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Manchester
Wednesday, October 23, 2019

TRAINING

All the latest news, announcements and information about the Faculty of Arts and Humanities Research Training Programme 2019-2020.

Also details about our optional skills and development training opportunities for PGRs – such as Provocative Theory; Methods and Methodologies; the Practice Research Group; various Writing Groups; and Digital Research sessions and one-to-one support.

Additional research training sessions are run by The Graduate School.


REMINDER: Book into all the Weds classes on Skills Forge so it is recorded in your Skills Forge Development section.

RESEARCH TRAINING PROGRAMME 2019-20

The desire to find out is woven into the way we are, as is our relationality: we need others in order to survive. The PAHC Research Training Programme brings together these two fundamental forces.

Doctoral research is a practice of social participation between students, staff (support, academic, library, administration) and our research subjects. The Programme is designed to assist the growth of this community of research practice.

The Research Training Programme is designed to guide you through the processes of doing doctoral or masters research. There are a small number of students doing a Masters by Research degree, who we particularly welcome to the programme. It explains and examines both the practical and scholarly elements of doing doctoral research: come to the Righton building on a Wednesday and you can learn about how to acquire a locker and discuss theoretical concepts. You can meet other research students and share the pleasures and difficulties of research. PAHC includes a great range of disciplines: you can share the deep knowledge that you will develop within your field and learn from others about new ones.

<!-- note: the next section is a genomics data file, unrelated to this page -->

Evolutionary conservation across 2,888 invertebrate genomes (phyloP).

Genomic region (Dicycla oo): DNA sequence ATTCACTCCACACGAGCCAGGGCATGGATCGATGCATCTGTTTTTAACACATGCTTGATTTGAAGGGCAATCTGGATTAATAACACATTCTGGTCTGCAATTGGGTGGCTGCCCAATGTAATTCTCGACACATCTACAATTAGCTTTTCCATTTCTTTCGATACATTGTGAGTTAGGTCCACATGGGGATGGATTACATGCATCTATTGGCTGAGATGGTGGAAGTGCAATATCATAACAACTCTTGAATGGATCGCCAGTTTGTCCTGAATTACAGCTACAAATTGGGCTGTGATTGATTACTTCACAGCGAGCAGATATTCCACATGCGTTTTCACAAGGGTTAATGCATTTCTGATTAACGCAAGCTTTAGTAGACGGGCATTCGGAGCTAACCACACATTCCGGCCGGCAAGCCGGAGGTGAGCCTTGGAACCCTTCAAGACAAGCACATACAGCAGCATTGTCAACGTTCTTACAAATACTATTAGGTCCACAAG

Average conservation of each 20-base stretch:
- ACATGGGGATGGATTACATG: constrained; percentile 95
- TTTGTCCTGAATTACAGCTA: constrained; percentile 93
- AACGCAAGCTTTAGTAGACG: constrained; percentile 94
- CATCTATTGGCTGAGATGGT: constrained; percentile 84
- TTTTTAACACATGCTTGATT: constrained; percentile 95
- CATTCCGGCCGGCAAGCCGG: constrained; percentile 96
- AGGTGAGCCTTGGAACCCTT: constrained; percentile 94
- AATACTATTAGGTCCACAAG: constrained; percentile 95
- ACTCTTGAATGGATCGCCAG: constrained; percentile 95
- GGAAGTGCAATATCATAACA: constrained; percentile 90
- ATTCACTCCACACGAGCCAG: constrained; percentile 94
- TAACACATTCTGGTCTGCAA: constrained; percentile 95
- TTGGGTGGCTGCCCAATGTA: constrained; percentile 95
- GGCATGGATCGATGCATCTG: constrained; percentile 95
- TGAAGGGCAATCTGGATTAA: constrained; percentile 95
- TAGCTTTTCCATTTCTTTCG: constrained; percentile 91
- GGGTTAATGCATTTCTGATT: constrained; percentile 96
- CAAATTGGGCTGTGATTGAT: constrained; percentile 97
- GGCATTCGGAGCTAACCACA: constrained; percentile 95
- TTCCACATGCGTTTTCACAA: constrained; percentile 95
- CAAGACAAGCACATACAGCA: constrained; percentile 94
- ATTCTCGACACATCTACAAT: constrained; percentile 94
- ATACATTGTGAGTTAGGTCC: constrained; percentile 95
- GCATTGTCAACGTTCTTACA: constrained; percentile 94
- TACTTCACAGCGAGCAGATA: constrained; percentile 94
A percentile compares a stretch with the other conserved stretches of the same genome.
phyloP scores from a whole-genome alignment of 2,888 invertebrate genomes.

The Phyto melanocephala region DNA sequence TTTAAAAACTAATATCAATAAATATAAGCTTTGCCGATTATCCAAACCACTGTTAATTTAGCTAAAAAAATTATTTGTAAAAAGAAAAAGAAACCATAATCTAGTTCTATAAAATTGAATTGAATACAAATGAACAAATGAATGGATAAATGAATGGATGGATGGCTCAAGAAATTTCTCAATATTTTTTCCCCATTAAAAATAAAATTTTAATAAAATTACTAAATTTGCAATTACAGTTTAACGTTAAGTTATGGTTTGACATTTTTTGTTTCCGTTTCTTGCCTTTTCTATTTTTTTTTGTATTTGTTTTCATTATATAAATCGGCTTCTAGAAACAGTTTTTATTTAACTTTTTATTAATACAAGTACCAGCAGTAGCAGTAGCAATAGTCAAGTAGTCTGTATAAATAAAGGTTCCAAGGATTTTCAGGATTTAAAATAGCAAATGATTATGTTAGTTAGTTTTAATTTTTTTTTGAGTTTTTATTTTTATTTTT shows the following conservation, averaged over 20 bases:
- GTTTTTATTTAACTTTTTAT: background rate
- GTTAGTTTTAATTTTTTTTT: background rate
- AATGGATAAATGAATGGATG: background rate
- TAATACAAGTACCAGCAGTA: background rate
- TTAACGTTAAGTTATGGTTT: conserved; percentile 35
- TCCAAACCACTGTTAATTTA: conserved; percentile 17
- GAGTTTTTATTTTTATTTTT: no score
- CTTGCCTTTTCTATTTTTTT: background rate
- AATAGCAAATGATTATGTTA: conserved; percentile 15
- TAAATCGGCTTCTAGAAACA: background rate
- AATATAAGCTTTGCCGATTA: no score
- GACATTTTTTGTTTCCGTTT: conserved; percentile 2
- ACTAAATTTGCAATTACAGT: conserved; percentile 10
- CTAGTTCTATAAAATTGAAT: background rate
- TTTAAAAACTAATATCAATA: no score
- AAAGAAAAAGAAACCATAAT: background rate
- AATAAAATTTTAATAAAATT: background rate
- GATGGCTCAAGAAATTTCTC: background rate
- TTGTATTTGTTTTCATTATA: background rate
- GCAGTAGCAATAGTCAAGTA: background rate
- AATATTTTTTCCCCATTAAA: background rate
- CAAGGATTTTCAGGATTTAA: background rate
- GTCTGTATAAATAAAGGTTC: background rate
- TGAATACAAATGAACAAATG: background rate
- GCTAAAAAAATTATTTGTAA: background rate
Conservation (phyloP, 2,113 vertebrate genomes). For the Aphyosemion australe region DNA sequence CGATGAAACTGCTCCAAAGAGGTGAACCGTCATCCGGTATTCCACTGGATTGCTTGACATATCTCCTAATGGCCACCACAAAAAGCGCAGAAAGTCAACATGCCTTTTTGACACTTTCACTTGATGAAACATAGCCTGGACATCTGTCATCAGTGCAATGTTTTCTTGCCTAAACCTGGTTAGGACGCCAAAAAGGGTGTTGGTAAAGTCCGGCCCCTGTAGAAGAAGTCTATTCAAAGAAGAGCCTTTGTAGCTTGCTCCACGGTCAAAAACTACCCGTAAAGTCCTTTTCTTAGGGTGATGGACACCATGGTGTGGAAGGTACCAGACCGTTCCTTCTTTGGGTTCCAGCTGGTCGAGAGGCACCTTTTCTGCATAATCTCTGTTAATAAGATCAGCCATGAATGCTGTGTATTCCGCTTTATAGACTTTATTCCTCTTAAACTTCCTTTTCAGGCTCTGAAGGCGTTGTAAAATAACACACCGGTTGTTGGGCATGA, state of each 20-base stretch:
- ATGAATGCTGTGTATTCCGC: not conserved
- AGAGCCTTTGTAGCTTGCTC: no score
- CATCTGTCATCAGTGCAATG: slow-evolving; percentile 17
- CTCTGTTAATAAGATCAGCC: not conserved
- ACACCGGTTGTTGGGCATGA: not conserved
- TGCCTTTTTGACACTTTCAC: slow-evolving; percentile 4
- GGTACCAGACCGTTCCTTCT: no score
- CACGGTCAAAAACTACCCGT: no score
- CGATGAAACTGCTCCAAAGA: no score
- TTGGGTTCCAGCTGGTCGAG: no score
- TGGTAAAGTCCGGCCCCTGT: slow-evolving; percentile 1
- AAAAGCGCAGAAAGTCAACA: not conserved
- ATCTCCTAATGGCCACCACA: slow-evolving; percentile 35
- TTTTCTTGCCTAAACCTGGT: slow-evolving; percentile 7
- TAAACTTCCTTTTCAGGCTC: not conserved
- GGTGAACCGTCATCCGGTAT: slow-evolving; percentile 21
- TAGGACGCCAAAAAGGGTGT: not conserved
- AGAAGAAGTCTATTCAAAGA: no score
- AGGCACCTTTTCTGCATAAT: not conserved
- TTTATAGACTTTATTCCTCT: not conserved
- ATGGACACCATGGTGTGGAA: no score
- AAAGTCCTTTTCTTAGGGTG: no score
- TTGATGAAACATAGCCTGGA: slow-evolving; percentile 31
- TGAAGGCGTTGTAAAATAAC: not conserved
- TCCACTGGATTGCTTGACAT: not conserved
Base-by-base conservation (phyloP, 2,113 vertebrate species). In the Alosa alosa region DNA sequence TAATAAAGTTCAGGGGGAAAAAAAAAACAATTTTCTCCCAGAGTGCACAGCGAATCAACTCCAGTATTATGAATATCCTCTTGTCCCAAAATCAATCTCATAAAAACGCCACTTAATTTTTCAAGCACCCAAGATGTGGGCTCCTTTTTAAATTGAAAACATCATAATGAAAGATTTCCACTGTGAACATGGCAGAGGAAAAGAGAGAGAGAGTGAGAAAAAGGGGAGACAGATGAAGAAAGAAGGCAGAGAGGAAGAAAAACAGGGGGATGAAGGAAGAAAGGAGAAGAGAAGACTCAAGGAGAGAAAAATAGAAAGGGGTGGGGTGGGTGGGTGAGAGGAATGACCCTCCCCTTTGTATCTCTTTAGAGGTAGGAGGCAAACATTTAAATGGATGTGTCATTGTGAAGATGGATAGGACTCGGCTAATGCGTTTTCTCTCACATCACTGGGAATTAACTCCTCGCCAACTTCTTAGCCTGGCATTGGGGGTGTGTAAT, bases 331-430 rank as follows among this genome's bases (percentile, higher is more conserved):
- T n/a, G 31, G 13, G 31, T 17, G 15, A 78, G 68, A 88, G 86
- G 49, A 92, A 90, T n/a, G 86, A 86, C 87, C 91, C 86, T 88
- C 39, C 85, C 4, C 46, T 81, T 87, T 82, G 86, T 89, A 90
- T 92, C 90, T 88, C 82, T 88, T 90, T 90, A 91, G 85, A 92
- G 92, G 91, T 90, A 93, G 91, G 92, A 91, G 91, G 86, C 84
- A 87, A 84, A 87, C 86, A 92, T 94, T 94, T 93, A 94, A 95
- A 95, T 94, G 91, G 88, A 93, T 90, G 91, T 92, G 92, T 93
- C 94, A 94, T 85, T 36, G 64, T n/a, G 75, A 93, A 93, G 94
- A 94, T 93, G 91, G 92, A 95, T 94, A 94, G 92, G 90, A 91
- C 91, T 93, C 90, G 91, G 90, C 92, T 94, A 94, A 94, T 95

Most of the Programme up to Easter is presented by staff from the Faculty. After Easter, we encourage students to design and run their own sessions. These can be single sessions or ambitious projects like exhibitions, conferences, residencies, workshops. See the Student Initiatives section on page 27. Talk with Myna Trustram if you have an idea.

Roll over and left-click on the tabs below to browse each section…

Core SeriesProvocative TheoryMethods and MethodologiesPractice Research GroupWriting GroupsDigital Research

CORE SERIES

Wednesdays, weekly – 9 Oct – 18th Dec; 15 Jan – 1 Apr
Unless otherwise indicated, all sessions are Wednesdays, 10:00am–12:00pm, R.G.12, Righton Building

These sessions are at the heart of the Research Training Programme. They are designed for all students across the Faculty regardless of the discipline within which you work. Here we will address critical questions about how to do a PhD and an MA by Research.

Sessions range from the procedural stages of undertaking a PhD such as ‘The Research Proposal and the application to register (RD1)’, ‘The Progression Review (RD2) and the Annual Review’ and ‘Vivas’ to more general academic concerns such ‘Going to conferences’ and ‘Publishing in academic journals’.

Full details in the Researcher Training Programme brochure embedded below (from p. 14).

PROVOCATIVE THEORY

Wednesdays, two-weekly – 9, 23 Oct; 6, 20 Nov; 11 Dec; 15, 29 Jan; 12, 26 Feb; 11, 25 Mar